With the INS Sindhurakshak likely to be written off, the navy’s submarine arm will be left with just 13 conventional submarines — two of which are under repair.
And most of them have lived 75% of their operational life.
A navy official said scaling up the capabilities of the submarine fleet was a priority and “all available options” would be explored.
Leasing new submarines from Russia would ultimately be a politico-commercial decision, officials said.
“The navy should lease at least two conventional submarines from Russia as building or buying more may take a lot of time,” former navy chief admiral Arun Prakash said.
The navy’s underwater capabilities are currently at a highly precarious state.
It will be left with merely seven to eight submarines, including a nuclear attack submarine leased from Russia, INS Chakra, in the coming years, as it will phase out the older Russian kilo-class and German HDW Type 209 submarines.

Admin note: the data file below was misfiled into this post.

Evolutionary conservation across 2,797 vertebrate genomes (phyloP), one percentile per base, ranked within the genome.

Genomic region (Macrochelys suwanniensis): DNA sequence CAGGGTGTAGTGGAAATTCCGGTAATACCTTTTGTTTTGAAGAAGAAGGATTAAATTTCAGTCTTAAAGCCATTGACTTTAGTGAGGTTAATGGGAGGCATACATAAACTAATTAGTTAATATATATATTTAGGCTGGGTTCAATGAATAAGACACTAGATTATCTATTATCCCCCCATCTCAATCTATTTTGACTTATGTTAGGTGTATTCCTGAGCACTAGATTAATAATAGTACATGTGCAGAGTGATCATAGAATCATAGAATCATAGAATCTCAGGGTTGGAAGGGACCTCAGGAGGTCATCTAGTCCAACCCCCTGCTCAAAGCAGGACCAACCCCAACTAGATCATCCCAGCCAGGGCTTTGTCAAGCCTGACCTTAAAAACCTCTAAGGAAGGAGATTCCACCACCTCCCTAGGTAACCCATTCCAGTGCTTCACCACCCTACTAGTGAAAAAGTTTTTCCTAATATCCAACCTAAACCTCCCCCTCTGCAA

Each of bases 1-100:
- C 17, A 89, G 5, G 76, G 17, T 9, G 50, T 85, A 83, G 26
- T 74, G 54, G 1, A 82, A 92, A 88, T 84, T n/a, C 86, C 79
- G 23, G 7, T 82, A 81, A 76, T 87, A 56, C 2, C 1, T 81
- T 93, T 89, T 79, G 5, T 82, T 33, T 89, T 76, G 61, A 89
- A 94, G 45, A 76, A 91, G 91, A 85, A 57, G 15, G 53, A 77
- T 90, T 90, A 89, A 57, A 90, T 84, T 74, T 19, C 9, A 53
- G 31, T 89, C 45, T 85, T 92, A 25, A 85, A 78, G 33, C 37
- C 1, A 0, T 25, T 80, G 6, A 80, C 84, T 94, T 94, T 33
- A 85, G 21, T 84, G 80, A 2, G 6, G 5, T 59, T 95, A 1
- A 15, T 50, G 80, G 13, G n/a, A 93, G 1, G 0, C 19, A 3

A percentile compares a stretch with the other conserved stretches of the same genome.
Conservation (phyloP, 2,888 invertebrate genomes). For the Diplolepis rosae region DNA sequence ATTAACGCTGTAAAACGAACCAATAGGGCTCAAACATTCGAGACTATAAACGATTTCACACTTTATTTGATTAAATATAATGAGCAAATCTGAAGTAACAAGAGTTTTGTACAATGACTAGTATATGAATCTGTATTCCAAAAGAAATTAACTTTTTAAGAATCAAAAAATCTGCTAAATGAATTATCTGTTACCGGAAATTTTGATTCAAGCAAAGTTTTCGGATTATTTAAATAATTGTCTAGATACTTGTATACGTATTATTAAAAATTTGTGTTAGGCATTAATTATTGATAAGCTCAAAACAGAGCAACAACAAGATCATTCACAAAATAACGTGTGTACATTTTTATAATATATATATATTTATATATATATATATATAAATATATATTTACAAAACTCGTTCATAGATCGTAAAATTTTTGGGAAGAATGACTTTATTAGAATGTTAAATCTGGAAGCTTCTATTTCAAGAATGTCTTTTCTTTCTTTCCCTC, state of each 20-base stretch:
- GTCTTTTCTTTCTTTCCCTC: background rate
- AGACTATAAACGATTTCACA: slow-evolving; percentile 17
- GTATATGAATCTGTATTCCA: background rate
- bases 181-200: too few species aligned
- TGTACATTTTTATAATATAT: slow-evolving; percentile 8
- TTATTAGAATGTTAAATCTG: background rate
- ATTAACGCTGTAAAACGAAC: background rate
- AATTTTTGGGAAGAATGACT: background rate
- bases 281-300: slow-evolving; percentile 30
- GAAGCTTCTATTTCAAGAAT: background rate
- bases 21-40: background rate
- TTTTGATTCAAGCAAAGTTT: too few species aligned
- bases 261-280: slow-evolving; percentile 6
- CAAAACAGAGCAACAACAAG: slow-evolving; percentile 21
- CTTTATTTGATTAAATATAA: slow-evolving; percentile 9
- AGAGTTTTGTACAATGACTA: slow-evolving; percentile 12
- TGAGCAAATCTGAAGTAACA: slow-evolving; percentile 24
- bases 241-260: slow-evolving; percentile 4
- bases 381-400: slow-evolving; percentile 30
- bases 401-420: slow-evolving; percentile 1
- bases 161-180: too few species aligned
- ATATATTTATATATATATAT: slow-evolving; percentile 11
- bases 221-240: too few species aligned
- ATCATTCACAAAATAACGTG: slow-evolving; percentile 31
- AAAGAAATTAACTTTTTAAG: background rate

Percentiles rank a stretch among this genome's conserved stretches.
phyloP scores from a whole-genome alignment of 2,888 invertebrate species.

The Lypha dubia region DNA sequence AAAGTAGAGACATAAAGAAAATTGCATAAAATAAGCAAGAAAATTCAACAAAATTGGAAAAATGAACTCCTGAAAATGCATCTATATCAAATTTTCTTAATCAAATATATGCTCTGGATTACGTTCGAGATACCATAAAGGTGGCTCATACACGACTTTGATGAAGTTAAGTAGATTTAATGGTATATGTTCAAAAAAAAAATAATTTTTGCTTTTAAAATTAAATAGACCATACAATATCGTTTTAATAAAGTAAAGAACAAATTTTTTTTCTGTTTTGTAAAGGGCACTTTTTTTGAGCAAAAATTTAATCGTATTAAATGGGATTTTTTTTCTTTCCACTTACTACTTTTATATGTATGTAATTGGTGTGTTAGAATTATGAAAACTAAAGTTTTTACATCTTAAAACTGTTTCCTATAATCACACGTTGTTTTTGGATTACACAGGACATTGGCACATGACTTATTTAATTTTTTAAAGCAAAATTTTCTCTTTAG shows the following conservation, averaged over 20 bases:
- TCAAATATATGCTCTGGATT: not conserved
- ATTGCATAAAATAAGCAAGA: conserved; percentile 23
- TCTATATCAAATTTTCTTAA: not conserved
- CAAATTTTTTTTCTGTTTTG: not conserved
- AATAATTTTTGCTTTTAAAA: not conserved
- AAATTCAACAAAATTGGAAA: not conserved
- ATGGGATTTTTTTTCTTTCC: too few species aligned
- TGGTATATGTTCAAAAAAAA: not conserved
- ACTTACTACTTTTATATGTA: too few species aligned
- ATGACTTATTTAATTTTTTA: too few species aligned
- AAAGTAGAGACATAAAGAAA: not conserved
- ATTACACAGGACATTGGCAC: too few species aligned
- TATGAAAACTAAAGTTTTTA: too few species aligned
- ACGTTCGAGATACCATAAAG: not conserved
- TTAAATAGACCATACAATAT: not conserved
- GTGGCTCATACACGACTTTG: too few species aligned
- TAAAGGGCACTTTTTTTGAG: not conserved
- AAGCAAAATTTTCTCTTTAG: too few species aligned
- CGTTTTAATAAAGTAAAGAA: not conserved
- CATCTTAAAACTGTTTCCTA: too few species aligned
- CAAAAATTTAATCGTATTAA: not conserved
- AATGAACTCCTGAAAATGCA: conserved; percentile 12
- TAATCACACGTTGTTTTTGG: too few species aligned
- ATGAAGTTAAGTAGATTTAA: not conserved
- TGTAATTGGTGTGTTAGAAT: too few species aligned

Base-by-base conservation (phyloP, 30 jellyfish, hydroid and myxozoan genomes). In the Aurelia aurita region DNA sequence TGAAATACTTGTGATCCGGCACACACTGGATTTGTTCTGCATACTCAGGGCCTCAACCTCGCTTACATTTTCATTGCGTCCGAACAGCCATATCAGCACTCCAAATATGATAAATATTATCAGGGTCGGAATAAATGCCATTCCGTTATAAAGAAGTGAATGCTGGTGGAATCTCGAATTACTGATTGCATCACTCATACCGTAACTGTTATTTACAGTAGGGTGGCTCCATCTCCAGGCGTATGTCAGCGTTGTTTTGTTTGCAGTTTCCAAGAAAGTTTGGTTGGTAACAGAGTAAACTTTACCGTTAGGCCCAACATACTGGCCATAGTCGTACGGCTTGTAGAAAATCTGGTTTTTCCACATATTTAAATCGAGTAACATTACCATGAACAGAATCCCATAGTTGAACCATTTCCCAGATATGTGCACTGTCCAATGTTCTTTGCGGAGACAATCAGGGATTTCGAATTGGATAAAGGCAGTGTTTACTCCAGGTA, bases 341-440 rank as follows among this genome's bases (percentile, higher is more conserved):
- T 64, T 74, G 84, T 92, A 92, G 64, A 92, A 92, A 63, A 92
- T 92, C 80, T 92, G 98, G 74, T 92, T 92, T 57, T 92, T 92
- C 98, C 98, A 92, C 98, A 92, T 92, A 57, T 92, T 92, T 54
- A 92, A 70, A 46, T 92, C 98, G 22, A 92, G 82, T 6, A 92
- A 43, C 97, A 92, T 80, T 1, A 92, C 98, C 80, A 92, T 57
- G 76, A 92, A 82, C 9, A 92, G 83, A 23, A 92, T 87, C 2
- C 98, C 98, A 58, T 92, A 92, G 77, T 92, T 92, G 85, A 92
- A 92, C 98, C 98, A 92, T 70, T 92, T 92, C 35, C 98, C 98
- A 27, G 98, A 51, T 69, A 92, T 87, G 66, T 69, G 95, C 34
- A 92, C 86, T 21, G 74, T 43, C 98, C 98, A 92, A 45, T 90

Submarine-induction in the navy has been fraught with time and cost overruns.
Had the government adhered to the original capacity building plan cleared in 1999, the navy should have inducted 12 new conventional submarines by now and an equal number by 2030.
“The last of the submarines of the Sindhugosh-class was inducted in 1999-2000. This shows a big lacuna on part of the government in assessing the situation,” said Commodore (retired) C Uday Bhaskar, one of the country’s leading defence and strategic experts.
Strategic experts claimed that the government was obsessed with designing landbased plans to counter India’s neighbours instead of focusing on the navy.
This despite the fact that the Indian Navy is required to undertake the task of not only protecting the 7,500km-long coastline, but also more than 1,200 islands, and 2.2 million square kilometres of exclusive economic zone (EEZ).
“The Indian Navy is more like a Cinderella Service. It paid a heavy price, because of the inability of bureaucrats and politicians to arrive at the right strategic assessment,” said Bhaskar.